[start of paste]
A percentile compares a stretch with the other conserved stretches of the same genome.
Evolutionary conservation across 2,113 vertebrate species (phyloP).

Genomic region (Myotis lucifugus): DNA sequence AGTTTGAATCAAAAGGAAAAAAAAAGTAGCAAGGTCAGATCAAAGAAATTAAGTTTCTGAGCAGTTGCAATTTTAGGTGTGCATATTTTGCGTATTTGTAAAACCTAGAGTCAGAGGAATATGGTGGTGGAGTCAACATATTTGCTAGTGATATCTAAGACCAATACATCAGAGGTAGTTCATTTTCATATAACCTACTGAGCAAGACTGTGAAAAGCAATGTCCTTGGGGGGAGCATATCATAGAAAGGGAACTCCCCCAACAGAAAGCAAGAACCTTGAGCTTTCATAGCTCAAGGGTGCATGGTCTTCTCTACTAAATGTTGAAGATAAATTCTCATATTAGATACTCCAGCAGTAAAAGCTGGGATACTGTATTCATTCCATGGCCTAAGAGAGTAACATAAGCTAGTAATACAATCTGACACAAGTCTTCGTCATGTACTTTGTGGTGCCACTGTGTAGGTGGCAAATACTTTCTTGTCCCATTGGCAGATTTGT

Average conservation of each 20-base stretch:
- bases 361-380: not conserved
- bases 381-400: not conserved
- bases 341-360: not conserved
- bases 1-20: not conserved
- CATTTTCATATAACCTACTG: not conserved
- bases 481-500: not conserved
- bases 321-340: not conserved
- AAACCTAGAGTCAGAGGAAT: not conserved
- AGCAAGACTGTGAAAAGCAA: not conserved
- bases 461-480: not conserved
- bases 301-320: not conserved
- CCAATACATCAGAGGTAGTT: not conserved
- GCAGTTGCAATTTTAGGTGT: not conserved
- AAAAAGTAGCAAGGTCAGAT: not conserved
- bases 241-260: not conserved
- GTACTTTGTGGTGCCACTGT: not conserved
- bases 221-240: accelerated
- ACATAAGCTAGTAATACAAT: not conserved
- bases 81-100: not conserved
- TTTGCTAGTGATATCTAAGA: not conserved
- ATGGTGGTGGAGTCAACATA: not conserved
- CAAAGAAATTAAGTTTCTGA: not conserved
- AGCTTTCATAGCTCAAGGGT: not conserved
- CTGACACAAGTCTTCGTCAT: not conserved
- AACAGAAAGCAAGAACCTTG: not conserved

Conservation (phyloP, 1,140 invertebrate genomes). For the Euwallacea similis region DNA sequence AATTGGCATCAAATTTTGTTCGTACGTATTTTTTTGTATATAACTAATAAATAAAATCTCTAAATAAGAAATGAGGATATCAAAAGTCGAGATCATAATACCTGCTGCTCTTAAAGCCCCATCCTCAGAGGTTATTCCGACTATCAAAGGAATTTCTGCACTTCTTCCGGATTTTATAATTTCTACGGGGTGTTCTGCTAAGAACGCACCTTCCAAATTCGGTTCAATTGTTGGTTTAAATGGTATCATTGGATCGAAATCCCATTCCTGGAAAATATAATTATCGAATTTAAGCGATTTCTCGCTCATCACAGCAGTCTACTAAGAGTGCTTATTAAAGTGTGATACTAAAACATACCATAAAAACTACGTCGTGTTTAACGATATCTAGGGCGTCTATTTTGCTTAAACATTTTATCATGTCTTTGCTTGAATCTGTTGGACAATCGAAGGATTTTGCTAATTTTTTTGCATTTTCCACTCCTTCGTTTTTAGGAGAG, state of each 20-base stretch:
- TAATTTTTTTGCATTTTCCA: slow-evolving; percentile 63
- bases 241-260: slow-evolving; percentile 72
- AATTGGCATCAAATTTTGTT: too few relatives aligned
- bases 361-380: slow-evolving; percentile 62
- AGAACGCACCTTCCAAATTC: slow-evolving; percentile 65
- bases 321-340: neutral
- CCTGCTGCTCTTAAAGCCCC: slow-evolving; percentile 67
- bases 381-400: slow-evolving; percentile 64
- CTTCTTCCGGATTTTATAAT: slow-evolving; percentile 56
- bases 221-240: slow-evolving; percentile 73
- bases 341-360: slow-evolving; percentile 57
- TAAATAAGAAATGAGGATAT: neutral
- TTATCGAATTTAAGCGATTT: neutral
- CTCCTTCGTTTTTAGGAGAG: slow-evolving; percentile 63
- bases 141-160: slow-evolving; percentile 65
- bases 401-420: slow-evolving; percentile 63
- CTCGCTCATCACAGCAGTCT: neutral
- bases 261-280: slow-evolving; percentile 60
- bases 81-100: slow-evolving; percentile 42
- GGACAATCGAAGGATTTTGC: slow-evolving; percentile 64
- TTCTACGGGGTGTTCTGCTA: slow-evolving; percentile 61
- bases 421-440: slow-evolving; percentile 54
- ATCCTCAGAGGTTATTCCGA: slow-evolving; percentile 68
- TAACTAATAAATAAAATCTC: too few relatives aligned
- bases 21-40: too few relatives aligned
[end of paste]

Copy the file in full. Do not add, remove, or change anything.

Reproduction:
A percentile compares a stretch with the other conserved stretches of the same genome.
Evolutionary conservation across 2,113 vertebrate species (phyloP).

Genomic region (Myotis lucifugus): DNA sequence AGTTTGAATCAAAAGGAAAAAAAAAGTAGCAAGGTCAGATCAAAGAAATTAAGTTTCTGAGCAGTTGCAATTTTAGGTGTGCATATTTTGCGTATTTGTAAAACCTAGAGTCAGAGGAATATGGTGGTGGAGTCAACATATTTGCTAGTGATATCTAAGACCAATACATCAGAGGTAGTTCATTTTCATATAACCTACTGAGCAAGACTGTGAAAAGCAATGTCCTTGGGGGGAGCATATCATAGAAAGGGAACTCCCCCAACAGAAAGCAAGAACCTTGAGCTTTCATAGCTCAAGGGTGCATGGTCTTCTCTACTAAATGTTGAAGATAAATTCTCATATTAGATACTCCAGCAGTAAAAGCTGGGATACTGTATTCATTCCATGGCCTAAGAGAGTAACATAAGCTAGTAATACAATCTGACACAAGTCTTCGTCATGTACTTTGTGGTGCCACTGTGTAGGTGGCAAATACTTTCTTGTCCCATTGGCAGATTTGT

Average conservation of each 20-base stretch:
- bases 361-380: not conserved
- bases 381-400: not conserved
- bases 341-360: not conserved
- bases 1-20: not conserved
- CATTTTCATATAACCTACTG: not conserved
- bases 481-500: not conserved
- bases 321-340: not conserved
- AAACCTAGAGTCAGAGGAAT: not conserved
- AGCAAGACTGTGAAAAGCAA: not conserved
- bases 461-480: not conserved
- bases 301-320: not conserved
- CCAATACATCAGAGGTAGTT: not conserved
- GCAGTTGCAATTTTAGGTGT: not conserved
- AAAAAGTAGCAAGGTCAGAT: not conserved
- bases 241-260: not conserved
- GTACTTTGTGGTGCCACTGT: not conserved
- bases 221-240: accelerated
- ACATAAGCTAGTAATACAAT: not conserved
- bases 81-100: not conserved
- TTTGCTAGTGATATCTAAGA: not conserved
- ATGGTGGTGGAGTCAACATA: not conserved
- CAAAGAAATTAAGTTTCTGA: not conserved
- AGCTTTCATAGCTCAAGGGT: not conserved
- CTGACACAAGTCTTCGTCAT: not conserved
- AACAGAAAGCAAGAACCTTG: not conserved

Conservation (phyloP, 1,140 invertebrate genomes). For the Euwallacea similis region DNA sequence AATTGGCATCAAATTTTGTTCGTACGTATTTTTTTGTATATAACTAATAAATAAAATCTCTAAATAAGAAATGAGGATATCAAAAGTCGAGATCATAATACCTGCTGCTCTTAAAGCCCCATCCTCAGAGGTTATTCCGACTATCAAAGGAATTTCTGCACTTCTTCCGGATTTTATAATTTCTACGGGGTGTTCTGCTAAGAACGCACCTTCCAAATTCGGTTCAATTGTTGGTTTAAATGGTATCATTGGATCGAAATCCCATTCCTGGAAAATATAATTATCGAATTTAAGCGATTTCTCGCTCATCACAGCAGTCTACTAAGAGTGCTTATTAAAGTGTGATACTAAAACATACCATAAAAACTACGTCGTGTTTAACGATATCTAGGGCGTCTATTTTGCTTAAACATTTTATCATGTCTTTGCTTGAATCTGTTGGACAATCGAAGGATTTTGCTAATTTTTTTGCATTTTCCACTCCTTCGTTTTTAGGAGAG, state of each 20-base stretch:
- TAATTTTTTTGCATTTTCCA: slow-evolving; percentile 63
- bases 241-260: slow-evolving; percentile 72
- AATTGGCATCAAATTTTGTT: too few relatives aligned
- bases 361-380: slow-evolving; percentile 62
- AGAACGCACCTTCCAAATTC: slow-evolving; percentile 65
- bases 321-340: neutral
- CCTGCTGCTCTTAAAGCCCC: slow-evolving; percentile 67
- bases 381-400: slow-evolving; percentile 64
- CTTCTTCCGGATTTTATAAT: slow-evolving; percentile 56
- bases 221-240: slow-evolving; percentile 73
- bases 341-360: slow-evolving; percentile 57
- TAAATAAGAAATGAGGATAT: neutral
- TTATCGAATTTAAGCGATTT: neutral
- CTCCTTCGTTTTTAGGAGAG: slow-evolving; percentile 63
- bases 141-160: slow-evolving; percentile 65
- bases 401-420: slow-evolving; percentile 63
- CTCGCTCATCACAGCAGTCT: neutral
- bases 261-280: slow-evolving; percentile 60
- bases 81-100: slow-evolving; percentile 42
- GGACAATCGAAGGATTTTGC: slow-evolving; percentile 64
- TTCTACGGGGTGTTCTGCTA: slow-evolving; percentile 61
- bases 421-440: slow-evolving; percentile 54
- ATCCTCAGAGGTTATTCCGA: slow-evolving; percentile 68
- TAACTAATAAATAAAATCTC: too few relatives aligned
- bases 21-40: too few relatives aligned